Reading books often represents a comforting escapism. But what if reading could do even more than entertain and distract you at the end of a difficult day? What if reading could help treat a mental illness?
Bibliotherapy, an ancient practice given its name in 1916 by Samuel Crothers, aims to do just that. For thousands of years, reading has been used as a medical treatment. In fact, the library of Rameses II of Egypt was known by the motto ‘the house of the healing for the soul’ and the Qur’an was prescribed by physicians in Cairo as early as the 13th century.
Recent clinical advances may make it easy to overlook bibliotherapy but it should not be discounted altogether. The Reading Agency has compiled a list of books aimed at young people with diagnosable mental health conditions as part of its broader ‘Reading Well: Books on Prescription’ scheme.
According to the Mental Health Foundation, 10% of young people have a clinically diagnosable mental health condition yet 70% of these children and adolescents don’t have suitable access to support at an early enough stage.
GPs can prescribe books to patients in combination with more conventional treatments
Given the prevalence of mental illness among young people and the obstacles many face when trying to get help, the Reading Agency’s scheme may seem to some like an inadequate measure compared to the scale and severity of the problem.
The scheme is backed by the NHS which recommends reading as a possible treatment. GPs can prescribe books to patients in combination with more conventional treatments. Over the past three years, 635,000 people have been reached by the scheme. The professional support and the widespread reach of the scheme would suggest to me that reading is a legitimate and often successful treatment.
The ‘Books on Prescription’ list, which specifically targets young people living with mental health conditions, consists of 35 titles, ranging between self-help books, memoirs, graphic novels and fiction. Each book was carefully chosen by experts in their field and tackles complex issues like anxiety, eating disorders, depression, ADHD, and many more.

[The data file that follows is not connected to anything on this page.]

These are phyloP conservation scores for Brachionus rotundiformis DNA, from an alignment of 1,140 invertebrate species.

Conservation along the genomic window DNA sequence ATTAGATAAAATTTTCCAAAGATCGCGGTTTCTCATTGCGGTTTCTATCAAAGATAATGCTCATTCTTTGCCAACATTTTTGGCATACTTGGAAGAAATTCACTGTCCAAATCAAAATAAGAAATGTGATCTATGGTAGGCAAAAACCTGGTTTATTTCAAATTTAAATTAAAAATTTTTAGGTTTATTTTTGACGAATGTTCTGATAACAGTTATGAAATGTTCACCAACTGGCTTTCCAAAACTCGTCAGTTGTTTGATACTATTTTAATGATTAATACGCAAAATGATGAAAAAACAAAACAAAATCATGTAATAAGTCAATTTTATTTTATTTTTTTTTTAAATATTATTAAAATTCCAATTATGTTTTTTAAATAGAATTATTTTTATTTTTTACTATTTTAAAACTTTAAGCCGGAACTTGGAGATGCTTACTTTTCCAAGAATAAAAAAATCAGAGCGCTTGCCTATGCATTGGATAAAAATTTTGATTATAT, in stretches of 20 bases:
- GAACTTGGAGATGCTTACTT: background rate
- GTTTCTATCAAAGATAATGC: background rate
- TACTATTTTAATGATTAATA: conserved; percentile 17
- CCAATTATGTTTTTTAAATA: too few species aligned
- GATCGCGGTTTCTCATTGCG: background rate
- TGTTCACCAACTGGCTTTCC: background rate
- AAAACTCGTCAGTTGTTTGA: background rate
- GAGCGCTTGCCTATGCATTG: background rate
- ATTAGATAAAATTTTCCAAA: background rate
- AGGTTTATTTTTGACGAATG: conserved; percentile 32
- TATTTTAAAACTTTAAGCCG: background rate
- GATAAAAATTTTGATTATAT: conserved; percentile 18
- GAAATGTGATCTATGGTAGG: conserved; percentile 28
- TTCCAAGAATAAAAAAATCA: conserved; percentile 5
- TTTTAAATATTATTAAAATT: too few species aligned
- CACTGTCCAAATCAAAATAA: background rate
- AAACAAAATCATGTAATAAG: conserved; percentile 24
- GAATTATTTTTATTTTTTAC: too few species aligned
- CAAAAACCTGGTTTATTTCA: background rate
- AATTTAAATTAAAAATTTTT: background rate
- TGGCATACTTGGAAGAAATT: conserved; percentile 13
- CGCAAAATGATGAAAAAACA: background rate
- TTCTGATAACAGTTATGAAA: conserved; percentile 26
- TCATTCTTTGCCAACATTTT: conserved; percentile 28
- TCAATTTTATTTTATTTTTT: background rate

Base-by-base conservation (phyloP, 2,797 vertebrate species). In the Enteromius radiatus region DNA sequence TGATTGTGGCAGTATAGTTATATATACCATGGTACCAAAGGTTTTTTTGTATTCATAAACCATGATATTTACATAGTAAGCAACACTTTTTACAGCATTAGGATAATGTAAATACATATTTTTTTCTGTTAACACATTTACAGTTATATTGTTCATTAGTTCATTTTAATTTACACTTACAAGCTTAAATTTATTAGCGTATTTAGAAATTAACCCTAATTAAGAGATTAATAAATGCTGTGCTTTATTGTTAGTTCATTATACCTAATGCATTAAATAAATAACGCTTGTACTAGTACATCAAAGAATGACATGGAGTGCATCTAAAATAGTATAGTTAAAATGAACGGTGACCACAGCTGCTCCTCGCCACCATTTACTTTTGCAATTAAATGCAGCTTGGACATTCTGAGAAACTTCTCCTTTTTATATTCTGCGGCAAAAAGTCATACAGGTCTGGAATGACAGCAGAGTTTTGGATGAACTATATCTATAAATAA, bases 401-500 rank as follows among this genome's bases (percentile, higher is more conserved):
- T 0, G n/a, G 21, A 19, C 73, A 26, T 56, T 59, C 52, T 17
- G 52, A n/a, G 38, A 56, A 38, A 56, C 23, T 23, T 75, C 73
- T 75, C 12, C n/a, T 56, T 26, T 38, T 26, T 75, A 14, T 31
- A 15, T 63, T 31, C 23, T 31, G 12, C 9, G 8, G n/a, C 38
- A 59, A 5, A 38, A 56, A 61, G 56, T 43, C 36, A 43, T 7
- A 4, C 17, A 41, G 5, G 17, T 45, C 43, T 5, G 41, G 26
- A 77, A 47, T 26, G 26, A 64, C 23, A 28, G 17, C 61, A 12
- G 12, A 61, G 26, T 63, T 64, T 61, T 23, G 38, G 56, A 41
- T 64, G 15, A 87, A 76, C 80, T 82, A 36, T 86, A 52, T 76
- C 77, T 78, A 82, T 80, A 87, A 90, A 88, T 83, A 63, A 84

This is not at all to say that reading could ever replace medication or more mainstream therapeutic treatments
The self-help books includes Stuff that Sucks: Accepting what you can’t change and committing to what you can by Ben Sadley and Lesley Farfield’s Tyranny also features. Fairfield’s account of her personal struggles with an eating disorder features among memoirs which are aimed to dispel the taboo which still surrounds sharing experiences of mental illness. Among the fiction titles are: The Curious Incident of the Dog in the Night-time by Mark Haddon and Face by Benjamin Zephaniah. Matthew Johnstone’s celebrated graphic novel, I had a Black Dog, also appears on the list.
At a time when pharmaceuticals play the most dominant role in managing mental health conditions, reading may appear to be a feeble offering on the part of health professionals. Students in particular, who already have a large workload to manage, my not initially see the benefit of reading ‘Books on Prescription’ when they know medication exists to treat issues like anxiety.
This is not at all to say that reading could ever replace medication or more mainstream therapeutic treatments. It simply means that having another treatment option available, like bibliotherapy, is a positive step for people with mental health conditions.
An often overlooked part of good mental health is physical wellbeing
I consider the scheme a very empowering one. Reading provides people with the opportunity to feel in control of their reflections on the text: a feeling of control that may be elusive for people trying to navigate through the bewildering combination of being young and living with a mental health condition.
It is now recognised that representation is a really powerful tool for healing, which explains the rise in non-neurotypical characters in popular culture. This is seen on Netflix in television series such as Atypical and films like To the Bone as well as in books. Although critics have found problems with these representations, we are now seeing more neuro-diversity which is a step in the right direction.
If I could add to the Reading Agency’s list I would recommend practical writing like cookery books, for example Rupy Aujla’s The Doctor’s Kitchen. An often overlooked part of good mental health is physical wellbeing. As students it can be particularly difficult to eat well and look after ourselves physically which has a direct impact upon mood.